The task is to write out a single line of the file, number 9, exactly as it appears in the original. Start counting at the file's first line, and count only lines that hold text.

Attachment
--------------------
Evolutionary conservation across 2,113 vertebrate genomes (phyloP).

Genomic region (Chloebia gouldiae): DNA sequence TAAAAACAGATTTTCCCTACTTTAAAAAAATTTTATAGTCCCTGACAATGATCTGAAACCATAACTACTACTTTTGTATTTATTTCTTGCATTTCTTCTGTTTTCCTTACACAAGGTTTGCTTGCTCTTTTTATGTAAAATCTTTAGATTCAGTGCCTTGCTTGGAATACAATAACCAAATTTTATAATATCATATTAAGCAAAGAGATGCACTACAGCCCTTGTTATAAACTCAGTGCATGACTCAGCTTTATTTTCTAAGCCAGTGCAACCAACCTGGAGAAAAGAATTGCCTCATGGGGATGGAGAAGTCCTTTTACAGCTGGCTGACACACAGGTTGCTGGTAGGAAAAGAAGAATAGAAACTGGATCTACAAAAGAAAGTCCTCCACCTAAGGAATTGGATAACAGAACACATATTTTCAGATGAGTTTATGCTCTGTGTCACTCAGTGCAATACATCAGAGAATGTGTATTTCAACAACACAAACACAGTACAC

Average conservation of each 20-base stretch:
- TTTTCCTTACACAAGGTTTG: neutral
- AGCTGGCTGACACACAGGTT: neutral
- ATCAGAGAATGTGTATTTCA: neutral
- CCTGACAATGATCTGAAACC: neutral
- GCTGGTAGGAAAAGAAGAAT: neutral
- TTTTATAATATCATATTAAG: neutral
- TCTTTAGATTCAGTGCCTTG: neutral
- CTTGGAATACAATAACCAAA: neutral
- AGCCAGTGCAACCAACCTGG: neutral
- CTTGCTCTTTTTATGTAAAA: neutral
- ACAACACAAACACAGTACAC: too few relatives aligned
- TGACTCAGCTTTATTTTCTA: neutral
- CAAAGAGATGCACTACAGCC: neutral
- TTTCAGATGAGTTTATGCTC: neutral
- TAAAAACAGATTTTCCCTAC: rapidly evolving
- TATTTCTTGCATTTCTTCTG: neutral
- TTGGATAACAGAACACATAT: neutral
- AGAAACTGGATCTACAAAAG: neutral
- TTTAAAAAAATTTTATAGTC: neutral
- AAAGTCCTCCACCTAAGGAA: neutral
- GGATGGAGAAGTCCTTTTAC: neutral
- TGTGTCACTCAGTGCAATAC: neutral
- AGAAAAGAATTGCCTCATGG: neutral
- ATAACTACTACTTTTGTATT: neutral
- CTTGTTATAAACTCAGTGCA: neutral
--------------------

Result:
- TTTTATAATATCATATTAAG: neutral